By Heather Hafner
There are many times when you should entrust your company’s event to a professional team building company because there are too many people, moving parts, unknowns and you have other responsibilities. There are times when you can go it alone using this site’s activities and a little advice. Let’s assume you have already picked your team building event and activities.
Here are some of my favorite tips and tricks for a successful team building event.
- Have an event team…even if it is just one other person. There are many times when you think you have “thought of everything”…and yet you haven’t. Other people – especially if they have a different learning style (auditory, visual, kinesthetic) or behavioral style (Eagle, Parrot, Dove, Owl) will see the event from a different perspective. Welcome fresh advice and additions.
- Be organized and make lists thinking about the day from start to finish. Where is it going to be held? Are there tables and chairs? If it is a large event, how will people know where to sit? Are there refreshments and when are they arriving? Make sure you have table numbers and stanchions and break up the teams in advance. If you leave the seating to fate you will have lopsided table numbers. There could be three people at one table and eight at another where a regional team decided to pull chairs and all sit together. Also, mix up the tables so people who sit together don’t regularly have a chance to work together. Ensure the teams are gender-balanced as well.
- Outdoor programs have their own unique needs. People who work in an office environment will be more affected by the outdoor environment more than you think. It always sounds like a great idea to “get out of the office”; And it is. Bring plenty of water, sunscreen, bug spray and seating for those who would be uncomfortable standing and have shaded areas available at all times.
- Make it fun for everyone… including you! As the organizer, the energy that you bring to the event affects everything. The energy colors the activities that you choose, how you decorate, what extra touches you add and the interactions you have with participants at your event team. The tone should always be upbeat and fun. “Yeah, but I have a lot to do and very little time” you say. Participants will have a first impression of the event room, and the people in it and this will set their tone. If it feels hectic, they will feel that too. Why should it be fun for you? People do their best work when they are having fun and they are more creative and see the bigger picture. Which brings us to…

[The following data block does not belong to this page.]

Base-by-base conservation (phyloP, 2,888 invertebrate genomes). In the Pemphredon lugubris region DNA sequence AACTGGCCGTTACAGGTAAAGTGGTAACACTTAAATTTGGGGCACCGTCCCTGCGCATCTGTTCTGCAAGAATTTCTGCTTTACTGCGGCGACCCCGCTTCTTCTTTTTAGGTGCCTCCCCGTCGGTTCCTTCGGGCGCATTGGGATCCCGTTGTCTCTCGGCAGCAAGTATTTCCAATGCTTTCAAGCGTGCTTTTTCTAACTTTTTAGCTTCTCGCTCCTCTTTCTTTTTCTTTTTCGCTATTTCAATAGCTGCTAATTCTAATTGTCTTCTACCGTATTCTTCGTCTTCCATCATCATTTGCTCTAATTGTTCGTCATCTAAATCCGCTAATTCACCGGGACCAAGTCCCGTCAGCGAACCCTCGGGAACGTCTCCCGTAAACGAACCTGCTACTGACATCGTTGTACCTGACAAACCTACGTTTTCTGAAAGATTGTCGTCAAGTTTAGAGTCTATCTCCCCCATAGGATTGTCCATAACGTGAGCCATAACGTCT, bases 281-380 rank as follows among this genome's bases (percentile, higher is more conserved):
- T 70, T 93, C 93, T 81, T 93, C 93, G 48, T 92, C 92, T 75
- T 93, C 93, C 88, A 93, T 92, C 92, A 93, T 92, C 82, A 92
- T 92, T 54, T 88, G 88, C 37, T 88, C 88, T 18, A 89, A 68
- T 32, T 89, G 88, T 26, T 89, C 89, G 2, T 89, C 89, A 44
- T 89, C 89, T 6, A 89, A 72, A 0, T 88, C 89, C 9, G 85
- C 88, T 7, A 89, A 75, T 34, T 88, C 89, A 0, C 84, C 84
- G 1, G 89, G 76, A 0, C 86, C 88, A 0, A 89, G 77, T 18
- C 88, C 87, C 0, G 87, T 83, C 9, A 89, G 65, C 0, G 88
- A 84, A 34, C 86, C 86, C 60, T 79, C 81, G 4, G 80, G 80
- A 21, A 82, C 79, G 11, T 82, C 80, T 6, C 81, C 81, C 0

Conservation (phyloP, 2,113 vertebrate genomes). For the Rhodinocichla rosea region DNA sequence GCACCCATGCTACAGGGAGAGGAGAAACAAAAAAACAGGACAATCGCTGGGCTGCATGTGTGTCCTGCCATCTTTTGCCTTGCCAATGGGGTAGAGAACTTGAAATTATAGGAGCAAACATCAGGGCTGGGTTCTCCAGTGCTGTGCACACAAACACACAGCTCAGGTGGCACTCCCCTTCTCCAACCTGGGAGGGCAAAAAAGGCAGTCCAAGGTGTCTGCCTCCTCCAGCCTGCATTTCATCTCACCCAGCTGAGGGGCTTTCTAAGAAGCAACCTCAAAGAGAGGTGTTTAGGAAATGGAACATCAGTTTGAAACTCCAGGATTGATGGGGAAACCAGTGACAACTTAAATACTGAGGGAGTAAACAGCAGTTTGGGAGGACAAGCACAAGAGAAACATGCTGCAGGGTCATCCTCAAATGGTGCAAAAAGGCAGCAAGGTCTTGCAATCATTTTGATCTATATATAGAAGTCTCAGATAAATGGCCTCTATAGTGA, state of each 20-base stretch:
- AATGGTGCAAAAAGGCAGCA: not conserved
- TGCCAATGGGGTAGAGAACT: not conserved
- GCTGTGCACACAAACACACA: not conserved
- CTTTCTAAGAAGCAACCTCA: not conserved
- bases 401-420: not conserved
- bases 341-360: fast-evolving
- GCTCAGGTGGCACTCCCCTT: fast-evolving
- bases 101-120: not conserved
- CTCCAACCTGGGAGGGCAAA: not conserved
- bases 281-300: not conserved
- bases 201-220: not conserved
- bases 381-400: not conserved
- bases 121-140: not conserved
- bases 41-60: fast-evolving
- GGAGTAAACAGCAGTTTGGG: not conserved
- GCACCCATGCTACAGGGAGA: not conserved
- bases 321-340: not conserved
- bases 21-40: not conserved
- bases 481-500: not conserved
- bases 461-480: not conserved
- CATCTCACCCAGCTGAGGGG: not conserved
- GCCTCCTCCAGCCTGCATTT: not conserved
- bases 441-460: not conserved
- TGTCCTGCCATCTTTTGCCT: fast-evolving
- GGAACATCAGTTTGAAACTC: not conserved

- Be in the details but, at some point, you have to let it go. It may sound like I am contradicting myself, but bear with me. Your plans are not always going to work out. The best case scenario is to be organized, order everything way ahead of when you need it, double check with staff and the event site, show up early on the event day and be prepared for everything to go right. Be flexible when it does not. Your table stanchions didn’t show up? Make folding table numbers out of 8 1/2 x 11 cardstock. The linens are the wrong color? Realize that pretty soon the tables will be covered and no one will notice. The music is missing? Ask your event staff if they have an appropriate play list on their phone or use Pandora. The meetings are running late and your event is not going to start on time? In my 20+ years in team building, they rarely start on time and this is okay. Part of good planning is having contingencies and not planning yourself into a corner. As we say, “it is always perfect”. Stay focused on why you brought your participants together and what you want for them at the end of the day – networking, relaxation, a philanthropic give-back opportunity, a day out of the office.
Congratulate yourself for a job well done. You cared enough to take the time to create an opportunity for your participants. Celebrate your successes and learn from your miscues. Never forget the good intent that made it all happen!